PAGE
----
The US Pentagon has decided computer sabotage falls under the category of acts of war, opening the door for US response in the form of military retaliation, a move seen as essential in the government’s attempt to keep pace with cyber attacks.
Recent computer attacks across the globe have helped the US government realize a formal cyber policy, much of it classified, with portions expected to be made public next month. The new policy reveals Department of Defense dependence on information technology and the necessity of forging new alliances with other nations in order to protect infrastructure and private industries.
A military official has been quoted as saying: “If you shut down our power grid, maybe we will put a missile down one of your smokestacks,” according to the Wall Street Journal.
The Pentagon’s new strategy is based in part on the Laws of Armed Conflict, used as a guide in conducting war, and is as applicable in cyber warfare as in conventional warfare, so suggest three officials privy to the classified material, WSJ notes.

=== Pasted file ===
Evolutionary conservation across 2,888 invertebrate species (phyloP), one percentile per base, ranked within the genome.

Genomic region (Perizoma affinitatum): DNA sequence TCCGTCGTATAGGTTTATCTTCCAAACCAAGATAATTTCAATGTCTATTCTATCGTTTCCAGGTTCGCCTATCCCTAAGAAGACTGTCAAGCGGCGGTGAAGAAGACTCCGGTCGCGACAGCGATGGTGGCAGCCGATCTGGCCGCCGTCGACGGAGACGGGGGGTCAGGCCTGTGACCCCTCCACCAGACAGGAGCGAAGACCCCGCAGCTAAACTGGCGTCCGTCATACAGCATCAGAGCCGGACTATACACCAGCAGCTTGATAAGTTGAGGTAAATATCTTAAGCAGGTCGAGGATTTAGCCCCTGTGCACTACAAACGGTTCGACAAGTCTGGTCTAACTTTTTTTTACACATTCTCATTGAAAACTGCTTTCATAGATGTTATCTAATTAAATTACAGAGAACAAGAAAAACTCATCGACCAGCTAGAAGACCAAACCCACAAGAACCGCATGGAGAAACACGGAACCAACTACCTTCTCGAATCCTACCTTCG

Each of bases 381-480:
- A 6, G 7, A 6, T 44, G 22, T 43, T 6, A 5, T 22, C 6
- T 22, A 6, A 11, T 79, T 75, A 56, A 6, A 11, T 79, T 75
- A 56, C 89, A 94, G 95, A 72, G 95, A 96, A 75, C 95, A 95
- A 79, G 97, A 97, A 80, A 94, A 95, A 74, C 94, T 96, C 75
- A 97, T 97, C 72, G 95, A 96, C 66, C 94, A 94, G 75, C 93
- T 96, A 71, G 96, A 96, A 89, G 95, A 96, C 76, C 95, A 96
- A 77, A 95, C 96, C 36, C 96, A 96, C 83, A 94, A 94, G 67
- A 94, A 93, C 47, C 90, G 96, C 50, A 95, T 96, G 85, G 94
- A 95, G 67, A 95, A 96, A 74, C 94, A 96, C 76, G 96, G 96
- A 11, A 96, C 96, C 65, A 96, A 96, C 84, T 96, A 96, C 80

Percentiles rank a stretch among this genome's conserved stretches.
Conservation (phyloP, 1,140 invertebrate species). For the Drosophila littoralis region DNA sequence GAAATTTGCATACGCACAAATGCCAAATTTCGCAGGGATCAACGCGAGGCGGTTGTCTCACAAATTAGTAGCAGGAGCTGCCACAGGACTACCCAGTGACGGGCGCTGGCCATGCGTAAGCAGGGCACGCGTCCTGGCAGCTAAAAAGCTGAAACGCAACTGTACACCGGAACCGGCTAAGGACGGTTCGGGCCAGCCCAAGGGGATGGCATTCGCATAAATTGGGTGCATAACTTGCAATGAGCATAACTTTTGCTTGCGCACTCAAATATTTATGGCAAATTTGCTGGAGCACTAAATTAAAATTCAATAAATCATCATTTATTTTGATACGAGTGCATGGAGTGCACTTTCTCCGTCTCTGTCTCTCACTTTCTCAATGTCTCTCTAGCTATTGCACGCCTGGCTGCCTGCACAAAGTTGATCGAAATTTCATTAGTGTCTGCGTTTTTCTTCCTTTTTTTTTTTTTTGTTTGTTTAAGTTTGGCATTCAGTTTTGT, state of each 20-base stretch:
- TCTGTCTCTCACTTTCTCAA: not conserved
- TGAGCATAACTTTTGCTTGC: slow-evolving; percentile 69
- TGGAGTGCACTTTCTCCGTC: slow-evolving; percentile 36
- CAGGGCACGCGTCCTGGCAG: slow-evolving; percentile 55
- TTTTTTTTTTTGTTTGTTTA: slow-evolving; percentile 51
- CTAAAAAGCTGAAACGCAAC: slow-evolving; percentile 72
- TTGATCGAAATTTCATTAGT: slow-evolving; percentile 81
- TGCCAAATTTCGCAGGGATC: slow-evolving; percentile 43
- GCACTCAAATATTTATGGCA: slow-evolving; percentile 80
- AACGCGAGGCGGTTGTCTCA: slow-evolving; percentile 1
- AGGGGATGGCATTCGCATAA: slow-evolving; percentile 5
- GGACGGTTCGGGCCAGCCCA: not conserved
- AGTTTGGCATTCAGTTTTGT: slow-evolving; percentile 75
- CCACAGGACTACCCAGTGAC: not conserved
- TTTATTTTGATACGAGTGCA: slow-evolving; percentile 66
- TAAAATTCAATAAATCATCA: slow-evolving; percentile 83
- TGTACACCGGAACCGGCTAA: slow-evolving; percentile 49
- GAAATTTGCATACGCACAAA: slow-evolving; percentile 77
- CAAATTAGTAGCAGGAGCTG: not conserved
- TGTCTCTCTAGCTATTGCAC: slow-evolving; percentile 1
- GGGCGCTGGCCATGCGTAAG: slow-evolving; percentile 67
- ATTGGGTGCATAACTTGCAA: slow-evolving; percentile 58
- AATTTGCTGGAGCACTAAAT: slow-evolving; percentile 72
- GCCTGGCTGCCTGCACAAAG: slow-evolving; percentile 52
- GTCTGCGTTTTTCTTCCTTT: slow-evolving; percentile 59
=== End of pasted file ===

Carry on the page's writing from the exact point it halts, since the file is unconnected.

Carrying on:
Lockheed Martin, one of the world’s largest defense contractors, recently announced it suffered a cyber attack, discovering the incident “almost immediately.” Although specifics of the attack were not revealed, the company said “our systems remainn secure; no customer, program or employee personal data has been compromised,” Huffington Post reports.